‘I grow humans, what’s your superpower?’… Jokes aside, growing a human is hard work and can take its toll on your body. During this time it’s incredibly important to pay close attention to what you eat as it will literally provide the building blocks for your child’s growth and development.
The adage of ‘eating for two’ has long been debunked, but what we do know is that certain nutrient needs are definitely increased during this time. With this in mind, as a mum-to-be, you may be on the lookout for foods that are nutrient powerhouses, enter hemp seeds.
First things first: What are hemp seeds (aka hemp hearts)?
Hemp seeds/ hemp hearts are edible seeds originating from the hemp plant which can be eaten raw or can be processed into a variety of products like oil, milk and cheese alternatives and even vegan protein powders. This plant is related to the cannabis plant, but unlike it’s cousin cannabis, it doesn’t contain much THC (more on this later).
Let’s explore the pros and cons of eating hemp seeds during pregnancy to understand if they are a good fit for you.
Hemp seeds are full of high quality protein
When you are pregnant, your protein needs increase. To give you an idea of how much, an average woman over the age of 19 years needs approximately 46g/ d and during pregnancy, this need jumps all the way up to 71g/ d!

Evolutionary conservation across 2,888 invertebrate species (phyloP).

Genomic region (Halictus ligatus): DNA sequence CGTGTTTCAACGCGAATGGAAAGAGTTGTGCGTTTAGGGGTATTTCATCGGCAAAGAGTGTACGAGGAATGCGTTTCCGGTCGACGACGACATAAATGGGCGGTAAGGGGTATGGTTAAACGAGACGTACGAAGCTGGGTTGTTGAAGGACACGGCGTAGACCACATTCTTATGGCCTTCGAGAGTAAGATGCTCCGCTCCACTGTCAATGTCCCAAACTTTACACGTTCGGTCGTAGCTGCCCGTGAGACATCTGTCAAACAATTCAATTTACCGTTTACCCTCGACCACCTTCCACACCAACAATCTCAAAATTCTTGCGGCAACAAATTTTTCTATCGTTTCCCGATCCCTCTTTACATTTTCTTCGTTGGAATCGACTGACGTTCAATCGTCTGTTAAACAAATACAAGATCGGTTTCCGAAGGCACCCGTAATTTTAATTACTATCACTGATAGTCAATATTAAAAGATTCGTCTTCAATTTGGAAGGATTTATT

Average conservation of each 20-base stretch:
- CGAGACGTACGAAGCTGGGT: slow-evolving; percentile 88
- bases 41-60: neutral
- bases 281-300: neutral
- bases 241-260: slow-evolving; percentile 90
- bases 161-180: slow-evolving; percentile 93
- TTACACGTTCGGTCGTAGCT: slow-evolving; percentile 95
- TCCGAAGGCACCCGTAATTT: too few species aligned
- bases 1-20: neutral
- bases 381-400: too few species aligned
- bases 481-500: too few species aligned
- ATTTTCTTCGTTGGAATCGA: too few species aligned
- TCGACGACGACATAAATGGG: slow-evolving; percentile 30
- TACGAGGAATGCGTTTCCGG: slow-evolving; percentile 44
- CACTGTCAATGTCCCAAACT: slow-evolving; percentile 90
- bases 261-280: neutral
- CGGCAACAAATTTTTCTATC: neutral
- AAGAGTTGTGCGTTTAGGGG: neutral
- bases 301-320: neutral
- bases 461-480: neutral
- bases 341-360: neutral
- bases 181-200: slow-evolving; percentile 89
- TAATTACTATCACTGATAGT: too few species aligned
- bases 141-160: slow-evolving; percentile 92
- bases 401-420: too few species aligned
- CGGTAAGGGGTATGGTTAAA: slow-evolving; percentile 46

The additional protein supports growth and development of a variety of tissues in both the mum and baby and reaches its peak in the third trimester.
Hemp seeds are quite special as they are one of the few plant based foods that contain all 9 essential amino acids. Essential amino acids are those that our bodies are unable to make on their own, and thus we need to take them in as part of our diet. Proteins that have this type of profile are known as ‘complete’ proteins.
This means that when you eat hemp seeds, you are providing your body with all the amino acids it needs and thus don’t have to think about or worry that you are missing out on anything, which is great for those following a vegetarian or vegan lifestyle.
Can help maintain your blood pressure
Unfortunately, high blood pressure is quite common in pregnancy. It needs to be monitored because it can develop into a life threatening condition for both mom and baby known as preeclampsia. Having high blood pressure can also cause other complications like preterm delivery, low-birth weight and even maternal stroke.